The Lower Mekong countries of Cambodia, Laos, Myanmar, Thailand and Vietnam have achieved unprecedented economic growth in recent years, ranging between 5-8 percent. However, this rapid economic expansion has come at a significant social and environmental cost, with growth fueled by increased energy consumption — supplied mostly by hydropower and coal. Poorly planned hydropower plants and an excess buildout of coal power plants represent growing threats to natural resource security in the Lower Mekong and are a source of political tension among these countries. China’s influence as an upstream country heavily investing in downstream power generation projects also looms large. A stable and reliable supply of clean, efficient, and cost-effective energy is fundamental for securing sustainable economic growth and development in the region.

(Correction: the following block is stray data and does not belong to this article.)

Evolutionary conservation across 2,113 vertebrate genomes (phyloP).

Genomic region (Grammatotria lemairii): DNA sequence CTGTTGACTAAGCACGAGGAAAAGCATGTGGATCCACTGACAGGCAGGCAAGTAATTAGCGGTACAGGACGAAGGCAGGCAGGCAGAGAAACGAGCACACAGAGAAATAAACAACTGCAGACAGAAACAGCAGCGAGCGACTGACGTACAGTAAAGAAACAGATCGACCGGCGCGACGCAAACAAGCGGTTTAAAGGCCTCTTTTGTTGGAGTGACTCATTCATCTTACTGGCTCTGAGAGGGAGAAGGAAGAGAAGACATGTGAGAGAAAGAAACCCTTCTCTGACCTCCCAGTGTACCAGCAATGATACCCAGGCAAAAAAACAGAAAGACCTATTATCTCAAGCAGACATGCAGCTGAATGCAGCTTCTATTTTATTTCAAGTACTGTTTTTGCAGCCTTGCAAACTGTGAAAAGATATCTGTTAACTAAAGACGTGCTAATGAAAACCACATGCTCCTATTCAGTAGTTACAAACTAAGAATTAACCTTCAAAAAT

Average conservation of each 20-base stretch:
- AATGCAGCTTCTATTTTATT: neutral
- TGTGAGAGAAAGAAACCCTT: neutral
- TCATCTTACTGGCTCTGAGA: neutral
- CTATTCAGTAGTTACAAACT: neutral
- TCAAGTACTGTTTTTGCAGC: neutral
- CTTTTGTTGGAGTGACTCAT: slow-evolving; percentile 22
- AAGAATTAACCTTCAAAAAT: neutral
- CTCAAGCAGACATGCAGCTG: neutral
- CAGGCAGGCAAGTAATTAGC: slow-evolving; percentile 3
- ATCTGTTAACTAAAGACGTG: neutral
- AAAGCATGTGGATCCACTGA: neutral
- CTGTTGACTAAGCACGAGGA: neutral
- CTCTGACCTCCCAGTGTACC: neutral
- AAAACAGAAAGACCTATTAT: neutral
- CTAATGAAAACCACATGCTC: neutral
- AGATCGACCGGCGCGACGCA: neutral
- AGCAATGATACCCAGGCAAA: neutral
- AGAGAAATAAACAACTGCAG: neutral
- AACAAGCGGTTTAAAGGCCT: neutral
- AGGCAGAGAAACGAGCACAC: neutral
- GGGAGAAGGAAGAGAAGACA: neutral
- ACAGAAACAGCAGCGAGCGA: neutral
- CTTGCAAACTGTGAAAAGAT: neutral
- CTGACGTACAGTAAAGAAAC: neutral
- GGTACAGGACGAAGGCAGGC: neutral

Working with key stakeholders in Lower Mekong countries and with key development partners – such as the governments of the United States, Australia, Japan, and EU – the Southeast Asia Program designs and implements technical and policy solutions that promote regional power trade and more efficiently meet energy demands. More specifically, we make a business case to policymakers for the adoption of new technologies; build technical and decision-making capacity through evidence-based processes and sustained local engagement; collaborate with stakeholders to generate alternative development scenarios that point to a more sustainable future; and lead the public discourse on ways to optimize nexus tradeoffs in Lower Mekong countries.